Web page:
Welcome! After you’ve joined or logged in, be sure to edit your areas of interest in your profile settings to get suggested content!

X

Colorectal Cancer Awareness Key to Prevention, Says Canadian Non-Profit

With March being Colorectal Cancer Awareness Month, non-profit organization Colorectal Cancer Canada (CCC) hopes to encourage more people to get screened for the disease.

Colorectal Cancer Awareness Key to Prevention, Says Canadian Non-Profit

By: Sarah Hand, M.Sc.

Posted on: in News | Life Science News

Colorectal cancer remains a leading cause of cancer-related death in Canada – second only to lung cancer – despite the fact that the disease has never been more preventable or treatable than it is now. With March being Colorectal Cancer Awareness Month, non-profit organization Colorectal Cancer Canada (CCC) hopes to encourage more people to get screened for the disease.

In 2017 alone, about 26,800 Canadians were diagnosed with colorectal cancer; 9,400 died as a result. Since colorectal cancer can largely be prevented through healthy lifestyle choices and regular screenings, and treatments are most effective when the disease is diagnosed in its early stages, CCC hopes to improve these stats during Colorectal Cancer Awareness Month.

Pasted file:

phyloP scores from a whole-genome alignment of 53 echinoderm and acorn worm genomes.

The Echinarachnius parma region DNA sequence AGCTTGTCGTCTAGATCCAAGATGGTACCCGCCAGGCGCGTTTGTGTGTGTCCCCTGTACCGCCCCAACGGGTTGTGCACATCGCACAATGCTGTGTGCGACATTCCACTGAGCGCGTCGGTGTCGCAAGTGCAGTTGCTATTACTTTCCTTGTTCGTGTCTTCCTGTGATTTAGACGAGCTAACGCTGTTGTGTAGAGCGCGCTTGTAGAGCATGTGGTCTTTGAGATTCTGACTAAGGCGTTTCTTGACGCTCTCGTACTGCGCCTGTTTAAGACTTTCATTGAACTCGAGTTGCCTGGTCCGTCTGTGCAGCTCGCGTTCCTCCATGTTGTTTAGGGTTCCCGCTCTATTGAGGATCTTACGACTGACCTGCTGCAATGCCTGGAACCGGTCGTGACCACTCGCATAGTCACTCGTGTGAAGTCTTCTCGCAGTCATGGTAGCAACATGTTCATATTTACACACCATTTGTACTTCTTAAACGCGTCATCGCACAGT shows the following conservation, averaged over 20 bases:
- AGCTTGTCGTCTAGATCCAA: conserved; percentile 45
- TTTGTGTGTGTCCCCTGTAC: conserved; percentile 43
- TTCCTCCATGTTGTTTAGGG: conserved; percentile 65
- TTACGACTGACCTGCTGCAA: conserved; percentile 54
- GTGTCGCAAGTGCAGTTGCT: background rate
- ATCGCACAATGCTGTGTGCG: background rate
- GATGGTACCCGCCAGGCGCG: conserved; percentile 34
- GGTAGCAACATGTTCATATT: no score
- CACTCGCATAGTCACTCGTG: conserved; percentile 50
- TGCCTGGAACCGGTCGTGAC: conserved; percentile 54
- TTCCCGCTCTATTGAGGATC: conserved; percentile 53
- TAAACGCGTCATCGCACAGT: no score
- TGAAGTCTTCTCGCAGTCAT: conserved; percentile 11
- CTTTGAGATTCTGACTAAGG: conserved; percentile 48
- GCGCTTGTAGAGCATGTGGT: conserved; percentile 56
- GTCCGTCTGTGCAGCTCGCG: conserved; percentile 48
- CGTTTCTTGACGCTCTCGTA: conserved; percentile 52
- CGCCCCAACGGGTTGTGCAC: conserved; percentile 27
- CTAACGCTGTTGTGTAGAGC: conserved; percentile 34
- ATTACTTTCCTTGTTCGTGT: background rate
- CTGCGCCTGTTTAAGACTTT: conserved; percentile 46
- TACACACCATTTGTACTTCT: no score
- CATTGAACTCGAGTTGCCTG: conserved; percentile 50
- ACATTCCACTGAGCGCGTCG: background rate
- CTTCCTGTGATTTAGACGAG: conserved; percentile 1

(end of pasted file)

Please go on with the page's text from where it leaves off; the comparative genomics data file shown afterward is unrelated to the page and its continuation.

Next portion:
“For those who do have colorectal cancer, patients now have more options to treat this disease than ever before,” said Barry D. Stein, President of Colorectal Cancer Canada. “New treatments are being approved which can extend life with excellent quality. Other treatments are undergoing clinical trials that may completely change the manner in which we treat this disease and, for a subset of colorectal cancer patients, immunotherapies are beginning to provide hope where none existed before. I am more optimistic than ever before in our ability to prolong lives and ultimately find a cure.”

While colorectal cancer largely affects people over the age of 50, a growing number of younger people have been diagnosed in recent years. Physicians are unsure what’s behind this trend, but CCC has launched its Never Too Young (N2Y) campaign to increase disease awareness in this young population.

Colonoscopy is often used to diagnose colorectal cancer, particularly in those with a family history of the disease. Cancer Care Ontario recommends asymptomatic people over the age of 50 without a family history of colorectal cancer be screened for the disease every two years using a fecal occult blood test, capable of detecting blood in stool samples.

According to the Canadian Cancer Society, surgery is the first-line treatment for colorectal cancer in the majority of cases, however patients may also be treated using chemotherapy, radiation, or a combination of the two. Roche’s Avastin, Eli Lilly’s Erbitux and Bayer’s Stivarga are among the most commonly used targeted treatments for colorectal cancer.

A number of new compounds are in development by companies like Array Biopharma, Genentech, Roche and Merck to treat advanced colorectal cancer.


Related Vitals


Leave a Reply

Your email address will not be published. Required fields are marked *